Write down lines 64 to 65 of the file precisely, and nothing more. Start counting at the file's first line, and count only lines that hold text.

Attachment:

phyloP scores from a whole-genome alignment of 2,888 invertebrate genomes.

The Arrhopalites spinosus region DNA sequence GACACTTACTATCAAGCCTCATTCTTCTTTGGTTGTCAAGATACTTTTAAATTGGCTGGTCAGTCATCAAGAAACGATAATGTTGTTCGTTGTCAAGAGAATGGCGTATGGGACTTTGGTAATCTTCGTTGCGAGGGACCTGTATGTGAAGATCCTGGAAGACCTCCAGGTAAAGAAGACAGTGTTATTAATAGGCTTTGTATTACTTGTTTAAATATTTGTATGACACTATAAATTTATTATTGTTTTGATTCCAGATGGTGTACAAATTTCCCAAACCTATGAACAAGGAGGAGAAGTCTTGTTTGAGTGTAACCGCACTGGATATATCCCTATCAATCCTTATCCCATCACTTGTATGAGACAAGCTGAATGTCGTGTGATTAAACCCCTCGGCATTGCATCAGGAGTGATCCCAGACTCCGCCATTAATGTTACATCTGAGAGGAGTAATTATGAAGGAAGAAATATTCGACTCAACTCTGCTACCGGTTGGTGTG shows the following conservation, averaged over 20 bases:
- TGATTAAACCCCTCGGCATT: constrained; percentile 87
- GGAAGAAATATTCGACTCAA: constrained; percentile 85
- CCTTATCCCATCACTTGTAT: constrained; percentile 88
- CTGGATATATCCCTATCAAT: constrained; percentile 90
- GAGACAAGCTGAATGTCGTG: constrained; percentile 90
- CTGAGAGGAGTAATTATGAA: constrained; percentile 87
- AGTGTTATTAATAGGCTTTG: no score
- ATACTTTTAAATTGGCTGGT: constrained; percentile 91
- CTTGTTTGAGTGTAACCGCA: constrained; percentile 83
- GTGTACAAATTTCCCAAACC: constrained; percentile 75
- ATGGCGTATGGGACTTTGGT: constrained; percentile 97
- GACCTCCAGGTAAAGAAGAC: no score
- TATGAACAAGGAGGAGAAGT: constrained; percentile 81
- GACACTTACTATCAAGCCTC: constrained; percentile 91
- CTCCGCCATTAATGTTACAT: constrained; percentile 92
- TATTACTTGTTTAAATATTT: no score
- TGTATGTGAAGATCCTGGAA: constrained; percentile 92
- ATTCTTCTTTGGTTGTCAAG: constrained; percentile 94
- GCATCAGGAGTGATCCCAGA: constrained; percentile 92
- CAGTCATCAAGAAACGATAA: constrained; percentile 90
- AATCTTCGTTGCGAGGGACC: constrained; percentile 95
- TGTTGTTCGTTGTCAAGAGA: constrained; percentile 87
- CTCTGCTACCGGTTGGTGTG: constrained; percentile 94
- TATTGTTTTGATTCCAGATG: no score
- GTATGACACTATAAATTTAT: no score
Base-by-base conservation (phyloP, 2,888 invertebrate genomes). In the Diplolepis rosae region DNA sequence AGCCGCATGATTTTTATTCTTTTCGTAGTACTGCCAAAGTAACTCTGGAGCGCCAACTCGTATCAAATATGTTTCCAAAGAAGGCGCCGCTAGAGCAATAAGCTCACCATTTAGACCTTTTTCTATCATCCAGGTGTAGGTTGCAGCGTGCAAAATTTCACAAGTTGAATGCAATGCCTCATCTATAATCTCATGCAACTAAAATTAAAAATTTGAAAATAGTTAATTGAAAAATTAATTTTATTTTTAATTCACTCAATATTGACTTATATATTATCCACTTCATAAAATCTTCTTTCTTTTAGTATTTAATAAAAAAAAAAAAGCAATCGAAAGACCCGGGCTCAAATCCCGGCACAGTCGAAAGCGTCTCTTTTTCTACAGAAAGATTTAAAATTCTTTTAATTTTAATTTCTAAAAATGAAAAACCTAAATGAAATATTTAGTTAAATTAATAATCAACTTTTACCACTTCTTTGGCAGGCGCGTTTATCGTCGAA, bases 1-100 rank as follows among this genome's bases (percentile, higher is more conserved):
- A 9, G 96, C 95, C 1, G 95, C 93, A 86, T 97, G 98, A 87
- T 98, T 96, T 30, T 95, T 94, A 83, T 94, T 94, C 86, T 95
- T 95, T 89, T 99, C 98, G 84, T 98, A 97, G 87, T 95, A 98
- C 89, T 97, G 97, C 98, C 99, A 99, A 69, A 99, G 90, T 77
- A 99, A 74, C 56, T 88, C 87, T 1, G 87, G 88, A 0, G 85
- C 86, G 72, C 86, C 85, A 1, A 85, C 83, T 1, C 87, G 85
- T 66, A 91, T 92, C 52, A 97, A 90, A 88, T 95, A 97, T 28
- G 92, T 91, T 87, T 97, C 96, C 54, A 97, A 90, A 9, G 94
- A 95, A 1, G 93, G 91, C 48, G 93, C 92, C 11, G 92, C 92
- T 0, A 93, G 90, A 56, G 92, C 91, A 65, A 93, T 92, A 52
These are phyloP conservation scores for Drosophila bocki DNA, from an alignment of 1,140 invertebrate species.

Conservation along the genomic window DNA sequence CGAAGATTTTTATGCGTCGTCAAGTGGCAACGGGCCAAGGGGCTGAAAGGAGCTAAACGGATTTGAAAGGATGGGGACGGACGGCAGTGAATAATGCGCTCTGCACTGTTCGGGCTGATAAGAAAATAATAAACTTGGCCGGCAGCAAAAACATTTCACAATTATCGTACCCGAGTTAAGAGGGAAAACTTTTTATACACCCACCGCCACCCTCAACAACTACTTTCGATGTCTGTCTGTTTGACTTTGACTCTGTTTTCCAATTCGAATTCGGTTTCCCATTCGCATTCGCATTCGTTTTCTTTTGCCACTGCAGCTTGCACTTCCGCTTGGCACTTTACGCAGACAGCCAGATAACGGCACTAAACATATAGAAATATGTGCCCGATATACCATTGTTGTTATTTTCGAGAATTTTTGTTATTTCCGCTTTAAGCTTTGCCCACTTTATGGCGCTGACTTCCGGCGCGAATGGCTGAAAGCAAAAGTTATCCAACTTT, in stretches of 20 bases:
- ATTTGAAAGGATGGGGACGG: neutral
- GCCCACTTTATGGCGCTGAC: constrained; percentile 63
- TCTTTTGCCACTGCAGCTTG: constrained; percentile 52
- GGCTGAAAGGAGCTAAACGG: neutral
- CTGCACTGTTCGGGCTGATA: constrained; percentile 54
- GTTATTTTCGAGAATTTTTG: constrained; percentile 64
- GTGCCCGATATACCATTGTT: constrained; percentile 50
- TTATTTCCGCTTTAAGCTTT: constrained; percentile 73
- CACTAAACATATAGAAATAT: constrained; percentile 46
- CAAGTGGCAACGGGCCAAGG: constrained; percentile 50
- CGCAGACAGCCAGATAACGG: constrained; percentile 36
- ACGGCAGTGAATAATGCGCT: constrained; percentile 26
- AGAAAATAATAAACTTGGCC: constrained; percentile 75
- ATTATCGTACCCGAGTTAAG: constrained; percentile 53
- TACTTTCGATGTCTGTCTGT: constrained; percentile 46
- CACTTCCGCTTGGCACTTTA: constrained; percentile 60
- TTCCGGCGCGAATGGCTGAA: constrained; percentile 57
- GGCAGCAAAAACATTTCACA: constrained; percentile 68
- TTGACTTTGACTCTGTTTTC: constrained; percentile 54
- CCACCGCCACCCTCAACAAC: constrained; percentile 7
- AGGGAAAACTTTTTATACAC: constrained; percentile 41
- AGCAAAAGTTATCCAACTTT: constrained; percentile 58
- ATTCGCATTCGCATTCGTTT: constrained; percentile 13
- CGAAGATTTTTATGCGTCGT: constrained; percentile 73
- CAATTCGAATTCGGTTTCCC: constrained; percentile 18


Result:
- CGAAGATTTTTATGCGTCGT: constrained; percentile 73
- CAATTCGAATTCGGTTTCCC: constrained; percentile 18